Re: A newbie - What are differences between Red Hat Linux 9 and Red Hat Enterprise Linux?



Marten Kemp wrote (in part):
W Paul Mills wrote:
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Fei wrote:
Thank everyone here and I think I get more than I expect, although I
cannot understand all of them :-)

I am so sorry, just a quick follow-up question - I have checked
Redhat website, it is said that FC is for programmers, and Redhat
Enterprise is for business. I think others you guys mentioned, like
Debian, are for professional programmer? I would like user interface
and concentrate on learning some commands, not development or
administration.

Since I am a business student, I would like to learn the right
version which can be used in future (Maybe). So what I learn from FC,
e.g. commands and programming, can be applied in Enterprise, right?
If FC is totally different from Enterprise used in commercial world,
is there any others?

Thank you so much! Sorry to bother you!

A helpless person who wants to learn Linux - Fei
RH is saying FC is for programmers to encourage you to buy RH.

Debian has a reputation of being hard for newbies, but not sure that it
is deserved. And it's not just for programmers. Debian is very much a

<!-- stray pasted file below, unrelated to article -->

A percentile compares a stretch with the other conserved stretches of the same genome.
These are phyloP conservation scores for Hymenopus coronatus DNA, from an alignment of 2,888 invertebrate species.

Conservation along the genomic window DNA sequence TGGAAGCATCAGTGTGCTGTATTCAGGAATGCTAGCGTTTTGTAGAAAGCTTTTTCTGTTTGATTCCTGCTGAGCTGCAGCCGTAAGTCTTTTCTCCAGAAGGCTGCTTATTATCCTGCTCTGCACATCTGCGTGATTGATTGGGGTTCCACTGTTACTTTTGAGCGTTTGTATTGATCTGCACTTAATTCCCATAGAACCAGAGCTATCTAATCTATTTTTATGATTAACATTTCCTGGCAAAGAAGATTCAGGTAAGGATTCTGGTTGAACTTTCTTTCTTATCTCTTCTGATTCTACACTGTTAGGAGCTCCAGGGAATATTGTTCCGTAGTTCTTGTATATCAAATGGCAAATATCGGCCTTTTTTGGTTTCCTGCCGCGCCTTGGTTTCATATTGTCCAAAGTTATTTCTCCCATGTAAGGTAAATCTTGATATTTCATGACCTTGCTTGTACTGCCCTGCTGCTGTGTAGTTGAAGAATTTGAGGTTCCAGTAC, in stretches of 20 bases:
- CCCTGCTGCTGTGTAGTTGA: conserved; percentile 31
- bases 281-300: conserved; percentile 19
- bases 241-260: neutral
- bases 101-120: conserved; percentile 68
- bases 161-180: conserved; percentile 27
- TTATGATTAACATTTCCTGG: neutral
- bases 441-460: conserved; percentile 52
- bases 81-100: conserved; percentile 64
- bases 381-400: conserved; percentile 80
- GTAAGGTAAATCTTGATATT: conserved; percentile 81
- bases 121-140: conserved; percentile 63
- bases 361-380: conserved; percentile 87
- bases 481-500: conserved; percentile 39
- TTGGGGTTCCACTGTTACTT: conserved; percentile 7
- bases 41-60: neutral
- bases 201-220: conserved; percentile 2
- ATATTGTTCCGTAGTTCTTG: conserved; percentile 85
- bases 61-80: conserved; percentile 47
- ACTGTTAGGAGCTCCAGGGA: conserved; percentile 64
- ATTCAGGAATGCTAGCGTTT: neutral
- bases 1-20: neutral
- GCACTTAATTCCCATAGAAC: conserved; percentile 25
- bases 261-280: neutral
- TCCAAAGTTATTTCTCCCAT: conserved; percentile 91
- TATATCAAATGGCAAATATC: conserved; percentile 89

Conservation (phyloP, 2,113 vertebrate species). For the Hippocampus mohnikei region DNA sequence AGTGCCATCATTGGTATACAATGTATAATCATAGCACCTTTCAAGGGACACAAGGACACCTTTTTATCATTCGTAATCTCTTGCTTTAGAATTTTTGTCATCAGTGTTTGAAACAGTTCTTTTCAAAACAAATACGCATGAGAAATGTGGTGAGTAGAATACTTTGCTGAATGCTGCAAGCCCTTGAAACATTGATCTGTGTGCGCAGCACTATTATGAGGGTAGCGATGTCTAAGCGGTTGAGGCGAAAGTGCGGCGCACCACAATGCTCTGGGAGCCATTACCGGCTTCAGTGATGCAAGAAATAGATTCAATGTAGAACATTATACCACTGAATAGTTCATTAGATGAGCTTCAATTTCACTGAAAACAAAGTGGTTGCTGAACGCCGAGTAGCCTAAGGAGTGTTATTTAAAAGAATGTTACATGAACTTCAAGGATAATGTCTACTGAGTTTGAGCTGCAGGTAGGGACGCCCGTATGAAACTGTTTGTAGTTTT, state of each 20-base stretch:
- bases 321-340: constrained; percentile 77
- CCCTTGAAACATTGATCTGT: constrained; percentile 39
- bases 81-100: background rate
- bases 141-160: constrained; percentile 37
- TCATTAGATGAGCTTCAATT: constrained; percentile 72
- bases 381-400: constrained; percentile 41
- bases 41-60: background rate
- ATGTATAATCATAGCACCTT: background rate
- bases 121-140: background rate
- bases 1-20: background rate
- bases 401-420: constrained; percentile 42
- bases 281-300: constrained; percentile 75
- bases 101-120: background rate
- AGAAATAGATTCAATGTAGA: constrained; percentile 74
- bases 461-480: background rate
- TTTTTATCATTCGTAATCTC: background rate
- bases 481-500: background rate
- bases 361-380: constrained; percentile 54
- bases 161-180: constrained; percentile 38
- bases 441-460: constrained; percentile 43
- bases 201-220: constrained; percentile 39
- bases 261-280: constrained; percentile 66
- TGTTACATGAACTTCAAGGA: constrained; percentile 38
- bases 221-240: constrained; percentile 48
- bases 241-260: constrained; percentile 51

group project with many "developers." Debian has high standards for
"freedom." It may be a bit harder to install initially, but tends to be
easy to maintain.

No bother, as am unemployed, caught in middle of a contract dispute.

In my limited experience (a relative newcomer currently running Debian,
Red Hat Enterprise Linux 4, Red Hat Fedora 5(?) and SuSE 10.1 on a
miscellaneous collection of machines) all three seem to load easily and
run pretty well but:

a) RHEL is set up as an Enterprise server with all the security locked
down pretty tightly, plus its package manager (I forget the name) is
totally ignorant of dependencies. I'm currently using it for my
intranet's webserver but I'm building a Debian replacement.

Security is locked down tightly in RHEL4, but not so much in RHEL3. And this
only if you allow the high security option (which I did not) on
installation. The package manager (up2date and RPM) handles dependencies
perfectly well. I have never had any trouble with it.

--
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